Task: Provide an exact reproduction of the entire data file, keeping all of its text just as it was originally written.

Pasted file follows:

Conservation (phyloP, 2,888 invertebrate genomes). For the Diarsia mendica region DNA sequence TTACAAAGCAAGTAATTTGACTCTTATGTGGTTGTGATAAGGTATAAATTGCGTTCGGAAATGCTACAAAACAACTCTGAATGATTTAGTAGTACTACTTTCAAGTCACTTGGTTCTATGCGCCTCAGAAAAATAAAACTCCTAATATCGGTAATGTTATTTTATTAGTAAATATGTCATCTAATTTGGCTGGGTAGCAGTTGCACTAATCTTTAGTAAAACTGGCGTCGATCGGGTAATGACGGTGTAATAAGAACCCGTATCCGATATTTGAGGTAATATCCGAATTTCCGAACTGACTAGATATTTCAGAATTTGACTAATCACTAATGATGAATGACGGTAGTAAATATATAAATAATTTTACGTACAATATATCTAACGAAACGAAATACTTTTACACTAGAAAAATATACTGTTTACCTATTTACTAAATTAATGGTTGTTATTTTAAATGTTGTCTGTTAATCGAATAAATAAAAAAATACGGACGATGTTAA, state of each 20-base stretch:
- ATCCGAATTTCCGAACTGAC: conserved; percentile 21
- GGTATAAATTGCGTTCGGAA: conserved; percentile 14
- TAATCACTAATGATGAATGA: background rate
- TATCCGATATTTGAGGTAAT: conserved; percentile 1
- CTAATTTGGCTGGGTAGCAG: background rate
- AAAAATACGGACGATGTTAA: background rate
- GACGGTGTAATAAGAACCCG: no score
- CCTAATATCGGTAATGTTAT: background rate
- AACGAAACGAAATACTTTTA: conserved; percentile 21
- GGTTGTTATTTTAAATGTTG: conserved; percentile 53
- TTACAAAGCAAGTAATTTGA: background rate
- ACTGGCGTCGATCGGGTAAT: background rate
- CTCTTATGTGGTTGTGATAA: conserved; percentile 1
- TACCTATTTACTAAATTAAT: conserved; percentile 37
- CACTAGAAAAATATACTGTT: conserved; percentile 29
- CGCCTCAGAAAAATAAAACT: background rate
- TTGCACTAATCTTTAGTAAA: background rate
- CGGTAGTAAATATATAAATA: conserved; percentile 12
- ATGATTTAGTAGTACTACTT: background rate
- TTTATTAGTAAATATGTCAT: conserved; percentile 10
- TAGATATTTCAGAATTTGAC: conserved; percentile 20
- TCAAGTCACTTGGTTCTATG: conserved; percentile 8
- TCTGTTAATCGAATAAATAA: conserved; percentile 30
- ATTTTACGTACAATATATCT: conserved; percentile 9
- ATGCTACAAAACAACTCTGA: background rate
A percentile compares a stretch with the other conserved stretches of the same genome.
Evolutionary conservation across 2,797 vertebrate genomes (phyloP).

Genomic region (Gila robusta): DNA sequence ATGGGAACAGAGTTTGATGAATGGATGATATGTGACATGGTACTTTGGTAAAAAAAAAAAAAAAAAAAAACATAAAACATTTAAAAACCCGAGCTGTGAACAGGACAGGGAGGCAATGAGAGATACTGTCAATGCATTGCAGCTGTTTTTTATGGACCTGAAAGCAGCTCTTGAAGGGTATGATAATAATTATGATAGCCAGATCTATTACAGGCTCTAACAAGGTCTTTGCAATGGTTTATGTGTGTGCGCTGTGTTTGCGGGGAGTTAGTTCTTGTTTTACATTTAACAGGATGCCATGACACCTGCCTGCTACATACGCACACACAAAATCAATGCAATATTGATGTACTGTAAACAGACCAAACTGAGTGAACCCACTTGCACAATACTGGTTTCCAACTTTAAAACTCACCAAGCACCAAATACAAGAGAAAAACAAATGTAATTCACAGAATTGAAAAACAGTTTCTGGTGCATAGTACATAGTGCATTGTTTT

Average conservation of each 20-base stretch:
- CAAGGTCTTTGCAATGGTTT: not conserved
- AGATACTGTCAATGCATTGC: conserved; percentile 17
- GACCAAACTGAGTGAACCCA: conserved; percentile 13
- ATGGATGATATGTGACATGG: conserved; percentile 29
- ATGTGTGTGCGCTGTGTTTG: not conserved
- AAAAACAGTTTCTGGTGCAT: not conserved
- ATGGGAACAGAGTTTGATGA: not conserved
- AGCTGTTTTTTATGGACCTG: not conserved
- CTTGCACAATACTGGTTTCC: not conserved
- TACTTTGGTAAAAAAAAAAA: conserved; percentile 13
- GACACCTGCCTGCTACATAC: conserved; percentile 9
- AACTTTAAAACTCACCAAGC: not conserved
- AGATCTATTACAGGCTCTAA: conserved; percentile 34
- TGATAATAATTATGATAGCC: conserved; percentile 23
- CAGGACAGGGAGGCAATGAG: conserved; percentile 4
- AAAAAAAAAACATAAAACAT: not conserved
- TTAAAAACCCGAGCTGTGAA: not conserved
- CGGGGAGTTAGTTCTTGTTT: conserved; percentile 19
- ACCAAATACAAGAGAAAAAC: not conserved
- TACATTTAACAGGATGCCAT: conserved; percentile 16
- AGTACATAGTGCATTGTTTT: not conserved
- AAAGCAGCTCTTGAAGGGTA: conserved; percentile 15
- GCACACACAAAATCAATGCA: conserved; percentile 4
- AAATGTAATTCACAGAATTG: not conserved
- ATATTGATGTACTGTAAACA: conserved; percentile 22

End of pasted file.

Conservation (phyloP, 2,888 invertebrate genomes). For the Diarsia mendica region DNA sequence TTACAAAGCAAGTAATTTGACTCTTATGTGGTTGTGATAAGGTATAAATTGCGTTCGGAAATGCTACAAAACAACTCTGAATGATTTAGTAGTACTACTTTCAAGTCACTTGGTTCTATGCGCCTCAGAAAAATAAAACTCCTAATATCGGTAATGTTATTTTATTAGTAAATATGTCATCTAATTTGGCTGGGTAGCAGTTGCACTAATCTTTAGTAAAACTGGCGTCGATCGGGTAATGACGGTGTAATAAGAACCCGTATCCGATATTTGAGGTAATATCCGAATTTCCGAACTGACTAGATATTTCAGAATTTGACTAATCACTAATGATGAATGACGGTAGTAAATATATAAATAATTTTACGTACAATATATCTAACGAAACGAAATACTTTTACACTAGAAAAATATACTGTTTACCTATTTACTAAATTAATGGTTGTTATTTTAAATGTTGTCTGTTAATCGAATAAATAAAAAAATACGGACGATGTTAA, state of each 20-base stretch:
- ATCCGAATTTCCGAACTGAC: conserved; percentile 21
- GGTATAAATTGCGTTCGGAA: conserved; percentile 14
- TAATCACTAATGATGAATGA: background rate
- TATCCGATATTTGAGGTAAT: conserved; percentile 1
- CTAATTTGGCTGGGTAGCAG: background rate
- AAAAATACGGACGATGTTAA: background rate
- GACGGTGTAATAAGAACCCG: no score
- CCTAATATCGGTAATGTTAT: background rate
- AACGAAACGAAATACTTTTA: conserved; percentile 21
- GGTTGTTATTTTAAATGTTG: conserved; percentile 53
- TTACAAAGCAAGTAATTTGA: background rate
- ACTGGCGTCGATCGGGTAAT: background rate
- CTCTTATGTGGTTGTGATAA: conserved; percentile 1
- TACCTATTTACTAAATTAAT: conserved; percentile 37
- CACTAGAAAAATATACTGTT: conserved; percentile 29
- CGCCTCAGAAAAATAAAACT: background rate
- TTGCACTAATCTTTAGTAAA: background rate
- CGGTAGTAAATATATAAATA: conserved; percentile 12
- ATGATTTAGTAGTACTACTT: background rate
- TTTATTAGTAAATATGTCAT: conserved; percentile 10
- TAGATATTTCAGAATTTGAC: conserved; percentile 20
- TCAAGTCACTTGGTTCTATG: conserved; percentile 8
- TCTGTTAATCGAATAAATAA: conserved; percentile 30
- ATTTTACGTACAATATATCT: conserved; percentile 9
- ATGCTACAAAACAACTCTGA: background rate
A percentile compares a stretch with the other conserved stretches of the same genome.
Evolutionary conservation across 2,797 vertebrate genomes (phyloP).

Genomic region (Gila robusta): DNA sequence ATGGGAACAGAGTTTGATGAATGGATGATATGTGACATGGTACTTTGGTAAAAAAAAAAAAAAAAAAAAACATAAAACATTTAAAAACCCGAGCTGTGAACAGGACAGGGAGGCAATGAGAGATACTGTCAATGCATTGCAGCTGTTTTTTATGGACCTGAAAGCAGCTCTTGAAGGGTATGATAATAATTATGATAGCCAGATCTATTACAGGCTCTAACAAGGTCTTTGCAATGGTTTATGTGTGTGCGCTGTGTTTGCGGGGAGTTAGTTCTTGTTTTACATTTAACAGGATGCCATGACACCTGCCTGCTACATACGCACACACAAAATCAATGCAATATTGATGTACTGTAAACAGACCAAACTGAGTGAACCCACTTGCACAATACTGGTTTCCAACTTTAAAACTCACCAAGCACCAAATACAAGAGAAAAACAAATGTAATTCACAGAATTGAAAAACAGTTTCTGGTGCATAGTACATAGTGCATTGTTTT

Average conservation of each 20-base stretch:
- CAAGGTCTTTGCAATGGTTT: not conserved
- AGATACTGTCAATGCATTGC: conserved; percentile 17
- GACCAAACTGAGTGAACCCA: conserved; percentile 13
- ATGGATGATATGTGACATGG: conserved; percentile 29
- ATGTGTGTGCGCTGTGTTTG: not conserved
- AAAAACAGTTTCTGGTGCAT: not conserved
- ATGGGAACAGAGTTTGATGA: not conserved
- AGCTGTTTTTTATGGACCTG: not conserved
- CTTGCACAATACTGGTTTCC: not conserved
- TACTTTGGTAAAAAAAAAAA: conserved; percentile 13
- GACACCTGCCTGCTACATAC: conserved; percentile 9
- AACTTTAAAACTCACCAAGC: not conserved
- AGATCTATTACAGGCTCTAA: conserved; percentile 34
- TGATAATAATTATGATAGCC: conserved; percentile 23
- CAGGACAGGGAGGCAATGAG: conserved; percentile 4
- AAAAAAAAAACATAAAACAT: not conserved
- TTAAAAACCCGAGCTGTGAA: not conserved
- CGGGGAGTTAGTTCTTGTTT: conserved; percentile 19
- ACCAAATACAAGAGAAAAAC: not conserved
- TACATTTAACAGGATGCCAT: conserved; percentile 16
- AGTACATAGTGCATTGTTTT: not conserved
- AAAGCAGCTCTTGAAGGGTA: conserved; percentile 15
- GCACACACAAAATCAATGCA: conserved; percentile 4
- AAATGTAATTCACAGAATTG: not conserved
- ATATTGATGTACTGTAAACA: conserved; percentile 22